Mother-of-two Leah Elizabeth Floyd, 48, died on the Sunshine Coast six weeks after being discharged from the Princess Alexandra Hospital's spinal injury unit.
Mother-of-two Leah Elizabeth Floyd, 48, died on the Sunshine Coast six weeks after being discharged from the Princess Alexandra Hospital's spinal injury unit. Contributed

OPINION: Tough questions bring chance to improve

HOW society treats its most vulnerable is a measure of its humanity.

That widely-used philosophy can apply to a range of demographics in our community, including children, the elderly, minority groups and the disabled.

A coroner's inquest into the death of Leah Floyd has given Sunshine Coast residents real-life insight into what can happen in our region should an able-bodied person end up requiring permanent care.

Mrs Floyd was in a Brisbane hospital for about a year after a fall from height in 2012 left her a quadriplegic.

Her rehabilitation progressed to a stage where it was determined she could return to the community by moving in August 2013 to a specialised care home run by BE Lifestyle at Yandina Creek.

She died less than six weeks later after a pressure sore on her lower back became septic.

Her needs were complex.

She was being treated for physical health and mental health issues.

The inquest has identified a number of concerns arising from her experiences in those six weeks, which included being admitted to Nambour General Hospital's psychiatric ward for a fortnight.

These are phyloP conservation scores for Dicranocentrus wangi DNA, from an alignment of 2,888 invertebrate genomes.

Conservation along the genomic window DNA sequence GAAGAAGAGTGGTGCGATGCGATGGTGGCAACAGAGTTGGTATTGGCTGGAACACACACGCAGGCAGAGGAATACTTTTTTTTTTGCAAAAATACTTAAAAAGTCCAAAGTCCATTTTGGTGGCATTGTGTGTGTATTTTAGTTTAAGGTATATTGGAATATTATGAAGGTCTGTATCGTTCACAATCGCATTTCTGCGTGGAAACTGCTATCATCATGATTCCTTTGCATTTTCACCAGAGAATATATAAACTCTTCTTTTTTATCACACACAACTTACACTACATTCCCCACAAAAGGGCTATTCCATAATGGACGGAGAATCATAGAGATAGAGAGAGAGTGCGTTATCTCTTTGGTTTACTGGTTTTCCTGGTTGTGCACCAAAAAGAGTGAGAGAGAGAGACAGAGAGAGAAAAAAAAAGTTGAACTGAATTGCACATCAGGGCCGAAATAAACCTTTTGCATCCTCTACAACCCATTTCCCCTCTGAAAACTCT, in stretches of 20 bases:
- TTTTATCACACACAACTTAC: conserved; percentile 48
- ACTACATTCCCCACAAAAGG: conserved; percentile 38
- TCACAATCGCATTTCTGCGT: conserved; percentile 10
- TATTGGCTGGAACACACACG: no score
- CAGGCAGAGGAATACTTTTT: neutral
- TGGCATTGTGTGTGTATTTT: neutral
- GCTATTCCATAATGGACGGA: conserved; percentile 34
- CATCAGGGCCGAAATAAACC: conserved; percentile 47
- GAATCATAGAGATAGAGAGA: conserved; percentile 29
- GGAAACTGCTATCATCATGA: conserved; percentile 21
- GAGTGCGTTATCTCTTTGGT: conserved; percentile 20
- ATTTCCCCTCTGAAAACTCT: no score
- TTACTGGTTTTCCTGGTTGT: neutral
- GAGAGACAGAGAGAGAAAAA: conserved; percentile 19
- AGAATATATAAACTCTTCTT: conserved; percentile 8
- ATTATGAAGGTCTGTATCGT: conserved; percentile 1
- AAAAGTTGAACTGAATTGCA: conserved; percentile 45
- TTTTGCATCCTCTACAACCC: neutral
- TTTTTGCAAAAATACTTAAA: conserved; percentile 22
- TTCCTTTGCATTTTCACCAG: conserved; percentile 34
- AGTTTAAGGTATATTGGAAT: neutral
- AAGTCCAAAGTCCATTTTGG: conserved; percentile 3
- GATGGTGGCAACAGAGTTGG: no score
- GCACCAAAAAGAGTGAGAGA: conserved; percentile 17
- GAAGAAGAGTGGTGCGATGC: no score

Coroner John Lock has indicated he will be focusing on the processes followed by BE Lifestyle and the Blue Care nurses charged with treating the pressure wound as well as the Princess Alexandra Hospital, the Nambour General Hospital and Disability Services Queensland.

Mr Lock has heard from 22 professionals involved in varying degrees with Mrs Floyd's care during her final weeks as well as three professionals who have reviewed the medical and nursing aspects of it.

It is clear that aspects of the systems in place to protect our most vulnerable are faulty.

Holding coroner's inquests shows a dedication to making them better.

The priority given to making that happen will be a measure of society's desire to improve.


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